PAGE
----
Ministers Column September 2011

Dear Ones:

My summer vacation and study leave time are winding down. I am feeling refreshed and rejuvenated. I am very much looking forward to a full return to ministry at UUS:E.

This September feels both fraught and full of promise to me. Certainly the 10th anniversary of the September 11th terrorist attacks on the World Trade Center and the Pentagon loom large in our cultural vision. We live with the legacy of those attacks. They haunt us. They also inspire us. They remind us of the fragility of life and the hatred and violence that can grow in human hearts. They also remind us of the greatness to which human beings can aspire in spite of life’s fragility, as well as the love and decency human beings can bring to bear in response to hatred and violence.

September feels fraught because our nation seems sick. Our politicians and our people seem as divided and fragmented as ever. I won’t rehearse all the social and economic ills we face, but they feel very prevalent to me. Roger Cohen’s August 14th New York Times Op Ed, “The Age of Outrage,” seemed to capture this feeling well. August didn’t go the way it normally does, he suggested. There was no time of leisure and relaxation. Instead, “the world speeded up. Stress levels soared. Idle moments evaporated. Egos expanded. Devices became hand-held. Money outpaced politics. Rage surged.” He was talking about the economic crisis in Europe and the London riots, but he might as well have been describing the United States.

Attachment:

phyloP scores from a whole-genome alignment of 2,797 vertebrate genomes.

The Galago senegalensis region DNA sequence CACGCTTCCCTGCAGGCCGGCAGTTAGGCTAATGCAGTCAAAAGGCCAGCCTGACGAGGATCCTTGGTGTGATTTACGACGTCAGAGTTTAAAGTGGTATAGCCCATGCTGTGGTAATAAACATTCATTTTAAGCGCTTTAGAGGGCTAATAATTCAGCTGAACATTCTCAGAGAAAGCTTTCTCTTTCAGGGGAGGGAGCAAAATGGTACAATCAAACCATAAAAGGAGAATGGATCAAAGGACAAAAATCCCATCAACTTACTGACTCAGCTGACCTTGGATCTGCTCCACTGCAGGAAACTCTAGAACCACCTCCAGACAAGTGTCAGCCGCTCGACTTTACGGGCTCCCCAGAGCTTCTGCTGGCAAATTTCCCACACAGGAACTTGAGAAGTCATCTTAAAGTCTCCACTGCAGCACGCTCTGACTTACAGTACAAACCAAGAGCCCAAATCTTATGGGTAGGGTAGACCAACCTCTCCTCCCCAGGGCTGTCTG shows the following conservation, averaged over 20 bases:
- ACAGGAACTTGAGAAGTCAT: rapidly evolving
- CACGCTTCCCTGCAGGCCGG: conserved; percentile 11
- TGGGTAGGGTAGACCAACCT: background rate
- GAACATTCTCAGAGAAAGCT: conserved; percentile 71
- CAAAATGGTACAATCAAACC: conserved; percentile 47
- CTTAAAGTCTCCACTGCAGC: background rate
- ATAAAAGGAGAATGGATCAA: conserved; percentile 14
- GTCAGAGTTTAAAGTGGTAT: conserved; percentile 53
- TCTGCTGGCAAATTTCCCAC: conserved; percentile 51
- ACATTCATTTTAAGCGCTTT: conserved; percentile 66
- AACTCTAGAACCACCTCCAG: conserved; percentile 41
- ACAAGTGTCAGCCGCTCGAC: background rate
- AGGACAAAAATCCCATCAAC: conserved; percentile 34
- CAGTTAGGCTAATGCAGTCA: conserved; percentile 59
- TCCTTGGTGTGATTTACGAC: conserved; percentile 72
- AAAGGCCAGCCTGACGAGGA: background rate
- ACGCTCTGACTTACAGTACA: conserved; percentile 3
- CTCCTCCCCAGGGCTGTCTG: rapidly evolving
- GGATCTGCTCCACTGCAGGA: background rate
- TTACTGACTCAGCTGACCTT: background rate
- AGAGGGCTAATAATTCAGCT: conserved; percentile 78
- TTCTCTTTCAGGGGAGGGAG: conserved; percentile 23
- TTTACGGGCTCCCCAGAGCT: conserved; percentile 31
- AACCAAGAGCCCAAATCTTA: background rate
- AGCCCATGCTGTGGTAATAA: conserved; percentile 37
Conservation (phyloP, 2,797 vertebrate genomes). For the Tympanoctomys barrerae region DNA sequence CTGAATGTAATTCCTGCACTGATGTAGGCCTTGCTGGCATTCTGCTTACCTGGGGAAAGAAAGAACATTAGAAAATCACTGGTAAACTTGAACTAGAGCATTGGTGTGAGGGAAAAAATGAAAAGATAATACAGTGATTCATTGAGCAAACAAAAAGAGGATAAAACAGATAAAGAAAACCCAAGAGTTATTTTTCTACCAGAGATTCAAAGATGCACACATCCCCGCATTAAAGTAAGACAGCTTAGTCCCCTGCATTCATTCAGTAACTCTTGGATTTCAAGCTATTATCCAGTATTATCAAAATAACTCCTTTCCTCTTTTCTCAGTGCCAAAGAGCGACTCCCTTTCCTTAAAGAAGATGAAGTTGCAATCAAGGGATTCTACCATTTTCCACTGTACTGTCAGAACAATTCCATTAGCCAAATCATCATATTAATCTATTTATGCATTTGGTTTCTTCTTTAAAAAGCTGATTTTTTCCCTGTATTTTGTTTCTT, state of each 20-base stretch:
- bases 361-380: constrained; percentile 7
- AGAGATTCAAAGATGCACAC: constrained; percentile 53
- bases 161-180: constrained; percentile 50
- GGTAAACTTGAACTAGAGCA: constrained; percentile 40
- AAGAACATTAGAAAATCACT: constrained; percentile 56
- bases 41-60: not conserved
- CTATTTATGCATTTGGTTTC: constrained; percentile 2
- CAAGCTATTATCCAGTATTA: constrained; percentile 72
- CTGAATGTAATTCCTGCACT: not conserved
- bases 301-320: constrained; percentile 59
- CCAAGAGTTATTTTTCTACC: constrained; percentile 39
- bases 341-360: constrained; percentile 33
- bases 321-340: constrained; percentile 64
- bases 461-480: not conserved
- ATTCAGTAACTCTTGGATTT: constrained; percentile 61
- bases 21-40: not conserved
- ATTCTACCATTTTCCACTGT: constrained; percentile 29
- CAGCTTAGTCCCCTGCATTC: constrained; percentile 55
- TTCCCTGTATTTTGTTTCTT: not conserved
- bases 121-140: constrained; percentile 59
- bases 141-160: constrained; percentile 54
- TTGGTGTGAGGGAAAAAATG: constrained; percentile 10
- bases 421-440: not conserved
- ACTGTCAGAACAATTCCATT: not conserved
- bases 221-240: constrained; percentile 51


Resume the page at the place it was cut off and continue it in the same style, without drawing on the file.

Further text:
Yet, September also feels full of promise to me. If it is true we are in the midst of a national and global sickness, it is also true we have opportunities to engage in acts of healing. If it is true that our politicians and our people are as divided and fragmented as ever, it is also true we have opportunities to respond with love, compassion and decency. Let us not deny the real challenges we face as a nation, but let us also not wallow in anxiety, stress and despair. Let us, instead, aspire to greatness. Let us, instead, discern how we can be loving and decent human beings for the sake of a more just and peaceful world.

On this September 11th we will use our annual water communion ritual as a way of remembering the attacks ten years ago, as well as looking forward to a more just and peaceful future. On the afternoon of the 11th I will be participating in an interfaith service at Faith Congregational Church on North Main St. in Hartford to commemorate the 9/11 attacks, to reflect on how our nation has changed over the past ten years, and to ask how we can all help achieve that vision of a more just and peaceful world. I will share more information as it becomes available. I hope you’ll join us at Faith Church for this very important event.

With love,

Rev. Josh